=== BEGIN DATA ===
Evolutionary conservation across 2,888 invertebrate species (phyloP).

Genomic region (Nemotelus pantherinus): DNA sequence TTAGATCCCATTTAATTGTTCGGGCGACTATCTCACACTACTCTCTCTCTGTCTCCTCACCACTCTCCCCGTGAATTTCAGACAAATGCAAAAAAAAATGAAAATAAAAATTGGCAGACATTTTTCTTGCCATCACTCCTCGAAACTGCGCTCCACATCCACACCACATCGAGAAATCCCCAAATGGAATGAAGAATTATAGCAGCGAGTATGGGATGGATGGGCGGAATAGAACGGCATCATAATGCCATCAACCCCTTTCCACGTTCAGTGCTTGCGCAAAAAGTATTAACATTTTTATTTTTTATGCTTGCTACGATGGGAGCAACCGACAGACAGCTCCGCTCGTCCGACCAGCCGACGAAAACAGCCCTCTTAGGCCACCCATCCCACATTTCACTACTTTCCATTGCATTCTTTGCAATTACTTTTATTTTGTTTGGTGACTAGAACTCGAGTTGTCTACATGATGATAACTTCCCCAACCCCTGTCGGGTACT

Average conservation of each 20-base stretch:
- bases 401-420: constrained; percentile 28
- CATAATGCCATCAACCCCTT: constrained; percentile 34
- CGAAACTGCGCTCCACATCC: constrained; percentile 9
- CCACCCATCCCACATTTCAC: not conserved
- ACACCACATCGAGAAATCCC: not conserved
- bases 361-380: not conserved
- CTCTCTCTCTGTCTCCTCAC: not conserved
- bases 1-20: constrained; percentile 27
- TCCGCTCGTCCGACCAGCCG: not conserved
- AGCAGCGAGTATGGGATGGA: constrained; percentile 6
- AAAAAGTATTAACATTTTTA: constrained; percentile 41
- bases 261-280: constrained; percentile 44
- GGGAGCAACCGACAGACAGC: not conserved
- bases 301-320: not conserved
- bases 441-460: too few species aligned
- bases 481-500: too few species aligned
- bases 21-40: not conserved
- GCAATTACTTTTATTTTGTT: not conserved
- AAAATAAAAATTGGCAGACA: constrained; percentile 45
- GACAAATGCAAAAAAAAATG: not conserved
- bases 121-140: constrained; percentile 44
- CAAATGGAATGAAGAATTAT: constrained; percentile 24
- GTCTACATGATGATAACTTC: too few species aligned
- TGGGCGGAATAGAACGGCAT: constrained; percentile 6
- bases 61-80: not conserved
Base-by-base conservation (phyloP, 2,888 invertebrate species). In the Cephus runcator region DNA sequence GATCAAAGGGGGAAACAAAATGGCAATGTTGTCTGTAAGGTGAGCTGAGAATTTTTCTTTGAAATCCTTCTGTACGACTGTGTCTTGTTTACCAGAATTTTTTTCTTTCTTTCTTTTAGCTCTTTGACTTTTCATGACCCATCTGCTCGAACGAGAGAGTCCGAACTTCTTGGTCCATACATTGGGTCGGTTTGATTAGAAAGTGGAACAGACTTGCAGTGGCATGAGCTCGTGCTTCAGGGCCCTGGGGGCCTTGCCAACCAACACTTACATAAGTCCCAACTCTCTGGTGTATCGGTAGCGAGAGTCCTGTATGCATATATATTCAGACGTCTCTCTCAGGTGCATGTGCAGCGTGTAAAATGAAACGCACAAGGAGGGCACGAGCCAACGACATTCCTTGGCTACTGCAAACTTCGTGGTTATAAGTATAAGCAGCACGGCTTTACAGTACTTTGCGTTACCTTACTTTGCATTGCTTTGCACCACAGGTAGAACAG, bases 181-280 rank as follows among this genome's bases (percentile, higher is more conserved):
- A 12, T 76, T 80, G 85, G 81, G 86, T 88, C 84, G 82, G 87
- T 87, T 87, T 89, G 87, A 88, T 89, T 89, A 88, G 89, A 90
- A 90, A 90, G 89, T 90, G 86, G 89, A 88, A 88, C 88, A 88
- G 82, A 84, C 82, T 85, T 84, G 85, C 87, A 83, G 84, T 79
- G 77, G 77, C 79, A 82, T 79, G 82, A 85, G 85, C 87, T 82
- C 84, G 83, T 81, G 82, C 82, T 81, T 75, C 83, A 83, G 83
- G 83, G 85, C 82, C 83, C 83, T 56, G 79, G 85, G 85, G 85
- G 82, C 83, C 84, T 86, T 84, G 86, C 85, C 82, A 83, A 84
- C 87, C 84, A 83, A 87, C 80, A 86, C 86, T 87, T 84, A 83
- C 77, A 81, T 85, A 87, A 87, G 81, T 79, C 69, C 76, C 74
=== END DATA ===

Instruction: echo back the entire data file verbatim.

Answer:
Evolutionary conservation across 2,888 invertebrate species (phyloP).

Genomic region (Nemotelus pantherinus): DNA sequence TTAGATCCCATTTAATTGTTCGGGCGACTATCTCACACTACTCTCTCTCTGTCTCCTCACCACTCTCCCCGTGAATTTCAGACAAATGCAAAAAAAAATGAAAATAAAAATTGGCAGACATTTTTCTTGCCATCACTCCTCGAAACTGCGCTCCACATCCACACCACATCGAGAAATCCCCAAATGGAATGAAGAATTATAGCAGCGAGTATGGGATGGATGGGCGGAATAGAACGGCATCATAATGCCATCAACCCCTTTCCACGTTCAGTGCTTGCGCAAAAAGTATTAACATTTTTATTTTTTATGCTTGCTACGATGGGAGCAACCGACAGACAGCTCCGCTCGTCCGACCAGCCGACGAAAACAGCCCTCTTAGGCCACCCATCCCACATTTCACTACTTTCCATTGCATTCTTTGCAATTACTTTTATTTTGTTTGGTGACTAGAACTCGAGTTGTCTACATGATGATAACTTCCCCAACCCCTGTCGGGTACT

Average conservation of each 20-base stretch:
- bases 401-420: constrained; percentile 28
- CATAATGCCATCAACCCCTT: constrained; percentile 34
- CGAAACTGCGCTCCACATCC: constrained; percentile 9
- CCACCCATCCCACATTTCAC: not conserved
- ACACCACATCGAGAAATCCC: not conserved
- bases 361-380: not conserved
- CTCTCTCTCTGTCTCCTCAC: not conserved
- bases 1-20: constrained; percentile 27
- TCCGCTCGTCCGACCAGCCG: not conserved
- AGCAGCGAGTATGGGATGGA: constrained; percentile 6
- AAAAAGTATTAACATTTTTA: constrained; percentile 41
- bases 261-280: constrained; percentile 44
- GGGAGCAACCGACAGACAGC: not conserved
- bases 301-320: not conserved
- bases 441-460: too few species aligned
- bases 481-500: too few species aligned
- bases 21-40: not conserved
- GCAATTACTTTTATTTTGTT: not conserved
- AAAATAAAAATTGGCAGACA: constrained; percentile 45
- GACAAATGCAAAAAAAAATG: not conserved
- bases 121-140: constrained; percentile 44
- CAAATGGAATGAAGAATTAT: constrained; percentile 24
- GTCTACATGATGATAACTTC: too few species aligned
- TGGGCGGAATAGAACGGCAT: constrained; percentile 6
- bases 61-80: not conserved
Base-by-base conservation (phyloP, 2,888 invertebrate species). In the Cephus runcator region DNA sequence GATCAAAGGGGGAAACAAAATGGCAATGTTGTCTGTAAGGTGAGCTGAGAATTTTTCTTTGAAATCCTTCTGTACGACTGTGTCTTGTTTACCAGAATTTTTTTCTTTCTTTCTTTTAGCTCTTTGACTTTTCATGACCCATCTGCTCGAACGAGAGAGTCCGAACTTCTTGGTCCATACATTGGGTCGGTTTGATTAGAAAGTGGAACAGACTTGCAGTGGCATGAGCTCGTGCTTCAGGGCCCTGGGGGCCTTGCCAACCAACACTTACATAAGTCCCAACTCTCTGGTGTATCGGTAGCGAGAGTCCTGTATGCATATATATTCAGACGTCTCTCTCAGGTGCATGTGCAGCGTGTAAAATGAAACGCACAAGGAGGGCACGAGCCAACGACATTCCTTGGCTACTGCAAACTTCGTGGTTATAAGTATAAGCAGCACGGCTTTACAGTACTTTGCGTTACCTTACTTTGCATTGCTTTGCACCACAGGTAGAACAG, bases 181-280 rank as follows among this genome's bases (percentile, higher is more conserved):
- A 12, T 76, T 80, G 85, G 81, G 86, T 88, C 84, G 82, G 87
- T 87, T 87, T 89, G 87, A 88, T 89, T 89, A 88, G 89, A 90
- A 90, A 90, G 89, T 90, G 86, G 89, A 88, A 88, C 88, A 88
- G 82, A 84, C 82, T 85, T 84, G 85, C 87, A 83, G 84, T 79
- G 77, G 77, C 79, A 82, T 79, G 82, A 85, G 85, C 87, T 82
- C 84, G 83, T 81, G 82, C 82, T 81, T 75, C 83, A 83, G 83
- G 83, G 85, C 82, C 83, C 83, T 56, G 79, G 85, G 85, G 85
- G 82, C 83, C 84, T 86, T 84, G 86, C 85, C 82, A 83, A 84
- C 87, C 84, A 83, A 87, C 80, A 86, C 86, T 87, T 84, A 83
- C 77, A 81, T 85, A 87, A 87, G 81, T 79, C 69, C 76, C 74